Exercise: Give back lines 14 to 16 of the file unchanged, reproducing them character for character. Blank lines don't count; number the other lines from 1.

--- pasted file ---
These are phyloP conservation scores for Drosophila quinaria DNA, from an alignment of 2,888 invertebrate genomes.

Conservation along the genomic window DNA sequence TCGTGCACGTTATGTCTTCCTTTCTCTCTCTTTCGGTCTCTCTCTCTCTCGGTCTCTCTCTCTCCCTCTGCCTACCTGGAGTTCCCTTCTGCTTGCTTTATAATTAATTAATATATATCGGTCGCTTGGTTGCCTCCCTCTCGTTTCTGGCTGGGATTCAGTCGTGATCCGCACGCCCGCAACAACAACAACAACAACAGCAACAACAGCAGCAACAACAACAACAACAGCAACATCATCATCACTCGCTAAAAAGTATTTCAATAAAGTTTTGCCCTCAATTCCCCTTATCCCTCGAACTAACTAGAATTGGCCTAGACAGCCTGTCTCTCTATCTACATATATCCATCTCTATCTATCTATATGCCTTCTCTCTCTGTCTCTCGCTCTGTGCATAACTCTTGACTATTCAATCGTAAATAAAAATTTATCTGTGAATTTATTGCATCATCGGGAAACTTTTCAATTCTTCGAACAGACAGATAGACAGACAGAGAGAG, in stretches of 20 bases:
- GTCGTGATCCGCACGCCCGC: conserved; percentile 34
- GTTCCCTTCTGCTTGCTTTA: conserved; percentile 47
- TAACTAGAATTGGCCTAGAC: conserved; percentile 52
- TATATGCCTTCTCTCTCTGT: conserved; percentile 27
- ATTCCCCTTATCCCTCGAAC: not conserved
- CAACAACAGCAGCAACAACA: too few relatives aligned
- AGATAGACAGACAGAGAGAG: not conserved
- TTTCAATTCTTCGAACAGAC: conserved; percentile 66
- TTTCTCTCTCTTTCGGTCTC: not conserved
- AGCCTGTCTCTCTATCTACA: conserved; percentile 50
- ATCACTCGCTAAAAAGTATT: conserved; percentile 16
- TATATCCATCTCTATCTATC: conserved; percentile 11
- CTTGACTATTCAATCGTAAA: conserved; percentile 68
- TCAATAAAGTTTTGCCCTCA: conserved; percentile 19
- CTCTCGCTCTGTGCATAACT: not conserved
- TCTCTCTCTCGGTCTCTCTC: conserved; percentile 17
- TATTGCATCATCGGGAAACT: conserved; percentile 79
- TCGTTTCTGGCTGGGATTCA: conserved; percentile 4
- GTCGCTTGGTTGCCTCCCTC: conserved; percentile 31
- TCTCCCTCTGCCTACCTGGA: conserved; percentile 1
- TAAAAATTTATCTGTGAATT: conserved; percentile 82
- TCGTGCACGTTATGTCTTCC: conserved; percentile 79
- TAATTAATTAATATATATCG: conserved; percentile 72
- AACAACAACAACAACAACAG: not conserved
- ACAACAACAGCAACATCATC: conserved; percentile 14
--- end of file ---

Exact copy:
- TATATCCATCTCTATCTATC: conserved; percentile 11
- CTTGACTATTCAATCGTAAA: conserved; percentile 68
- TCAATAAAGTTTTGCCCTCA: conserved; percentile 19